I agree that it will take time but for an entirely different reason -- FIFA. Right time, FIFA deals strictly with only the NFF. Thus, if private interests fund their own league they will become labelled "suspended" by the NFF making it difficult even for players from such leagues transferring to Europe. In my view, that will be the biggest hurdle.

The point you raise is equally important but I believe there could be stadia in Nigeria with reasonable rental. They do not have too be the huge ones given the paucity of spectators to NPFL games in the first place. Secondly, while you may need a few state police, teams or the league can hire private security which may become a business purchased at cheaper costs. But there also may be revenue sources that the league could create. Mind you the league does not even need to be the current 20 teams nor does it have to be a nationwide home-away series. It requires thinking outside the current box of an NPFL 20-team league.

Let me add, that the idea does not solely focus on focus but creating life content involving the players and a full online TV package that is worked in with Nollywood and the like. But the big deal it will not be regular TV but via online/phone etc.


Prof, I can't get over the fact that we don't want to do what is right. States should not be running professional football clubs, especially in Nigeria. Nobody can tell me that this cannot be achieved in Nigeria. Example of aviation, Nollywood, Telecoms, entertainment, etc are not run by the government, so why not football. All the states need to do is to invest in the respective teams, e.g. a 5 year plan, to provide the required infrastructure like stadia, academy, start up capital etc, incorporate it then hand it over to professionals to run. The state can have a controlling stake e.g. 51% of the shares, with a plan to reap dividends within 5 to 10 years. That way ordinary citizens and corporate bodies can invest in the clubs. This ensures that after the initial outlay, the states will have a return on investment in the long run and no more spending money made for critical sectors of the economy on players wages and other club admin costs.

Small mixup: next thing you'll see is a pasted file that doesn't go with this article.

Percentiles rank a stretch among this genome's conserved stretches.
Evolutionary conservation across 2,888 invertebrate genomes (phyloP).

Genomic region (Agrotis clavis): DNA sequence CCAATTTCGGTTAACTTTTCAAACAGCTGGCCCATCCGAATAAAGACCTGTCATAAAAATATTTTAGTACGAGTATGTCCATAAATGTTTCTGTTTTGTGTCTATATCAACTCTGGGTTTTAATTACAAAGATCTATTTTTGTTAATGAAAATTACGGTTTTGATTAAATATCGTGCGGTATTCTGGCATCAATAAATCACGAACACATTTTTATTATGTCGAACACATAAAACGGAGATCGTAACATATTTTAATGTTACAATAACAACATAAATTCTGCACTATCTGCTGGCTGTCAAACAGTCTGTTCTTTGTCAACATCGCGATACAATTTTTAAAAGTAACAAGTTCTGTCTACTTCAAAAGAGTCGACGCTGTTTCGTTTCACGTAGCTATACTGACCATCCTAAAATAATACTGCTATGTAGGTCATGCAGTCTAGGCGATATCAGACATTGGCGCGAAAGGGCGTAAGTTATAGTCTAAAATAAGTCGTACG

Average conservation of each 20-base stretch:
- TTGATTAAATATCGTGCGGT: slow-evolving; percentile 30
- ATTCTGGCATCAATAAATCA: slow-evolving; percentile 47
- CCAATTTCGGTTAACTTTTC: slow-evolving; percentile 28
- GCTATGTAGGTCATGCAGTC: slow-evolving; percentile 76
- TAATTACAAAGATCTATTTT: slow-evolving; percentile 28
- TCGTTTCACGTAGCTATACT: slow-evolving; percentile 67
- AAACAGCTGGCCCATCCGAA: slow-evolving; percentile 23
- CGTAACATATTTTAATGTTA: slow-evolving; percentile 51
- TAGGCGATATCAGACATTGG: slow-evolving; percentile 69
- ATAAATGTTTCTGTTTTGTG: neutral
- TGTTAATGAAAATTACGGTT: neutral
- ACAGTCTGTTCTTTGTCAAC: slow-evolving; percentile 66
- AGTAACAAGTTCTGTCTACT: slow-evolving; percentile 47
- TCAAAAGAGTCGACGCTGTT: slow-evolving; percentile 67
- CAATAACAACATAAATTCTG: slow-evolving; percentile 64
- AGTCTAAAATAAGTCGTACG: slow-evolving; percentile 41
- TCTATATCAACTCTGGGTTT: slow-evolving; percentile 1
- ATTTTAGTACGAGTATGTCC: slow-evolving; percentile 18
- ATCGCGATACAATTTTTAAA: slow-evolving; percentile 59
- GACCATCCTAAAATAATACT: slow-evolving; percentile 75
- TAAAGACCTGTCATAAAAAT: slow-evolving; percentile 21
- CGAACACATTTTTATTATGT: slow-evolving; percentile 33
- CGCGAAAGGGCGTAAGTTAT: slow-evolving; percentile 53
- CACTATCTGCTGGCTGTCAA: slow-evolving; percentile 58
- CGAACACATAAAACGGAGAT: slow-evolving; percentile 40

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PostPosted: Fri Sep 04, 2020 12:02 pm 
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https://www.youtube.com/watch?v=uwvCFf-eiLk&t=17s

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PostPosted: Fri Sep 04, 2020 1:10 pm 
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Joined: Mon Oct 11, 2004 10:50 am
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Location: Nigeria
Enugu II wrote:
ukwala wrote:
Enugu II wrote:
ukwala,

I recently wrote a piece about something close to this as way to get the NPFL ,loving. The difference is that I thought it was a way for private interests to force a break away from the state-sponsored NPFL to create a league that could become economically viable.

EII,

It is going to take time for private interests to be in a position to force a break away from the NPFL. To start with, the costs of renting the mostly government-owned stadia and providing security on matchdays will kill the private clubs. I think the private clubs have to coexist with the state-sponsored teams in the NPFL and gradually build up their fan base, physical infrastructure and commercial framework. Only then can they attract this type of deal which will help them to be independent.



I agree that it will take time but for an entirely different reason -- FIFA. Right time, FIFA deals strictly with only the NFF. Thus, if private interests fund their own league they will become labelled "suspended" by the NFF making it difficult even for players from such leagues transferring to Europe. In my view, that will be the biggest hurdle.

The point you raise is equally important but I believe there could be stadia in Nigeria with reasonable rental. They do not have too be the huge ones given the paucity of spectators to NPFL games in the first place. Secondly, while you may need a few state police, teams or the league can hire private security which may become a business purchased at cheaper costs. But there also may be revenue sources that the league could create. Mind you the league does not even need to be the current 20 teams nor does it have to be a nationwide home-away series. It requires thinking outside the current box of an NPFL 20-team league.

Let me add, that the idea does not solely focus on focus but creating life content involving the players and a full online TV package that is worked in with Nollywood and the like. But the big deal it will not be regular TV but via online/phone etc.

EII,

I think we can discount the idea of a separate league as, clearly, it will not fly. The private interests will have to compete with the government-owned clubs in the current league structure and eventually ‘kill’ them if their product is superior. Remember however that private clubs have sprung up from time to time, starting from Ayufsalam Rocks in 1976 (or maybe Stationery Stores before them), through Abiola Babes, Leventis, Udoji, etc. to the present ones like Ifeanyi Ubah and MFM but they fizzle out after some time. The reason why they fizzle out is what needs to be ascertained and overcome if we are ever going to see a league of private interests.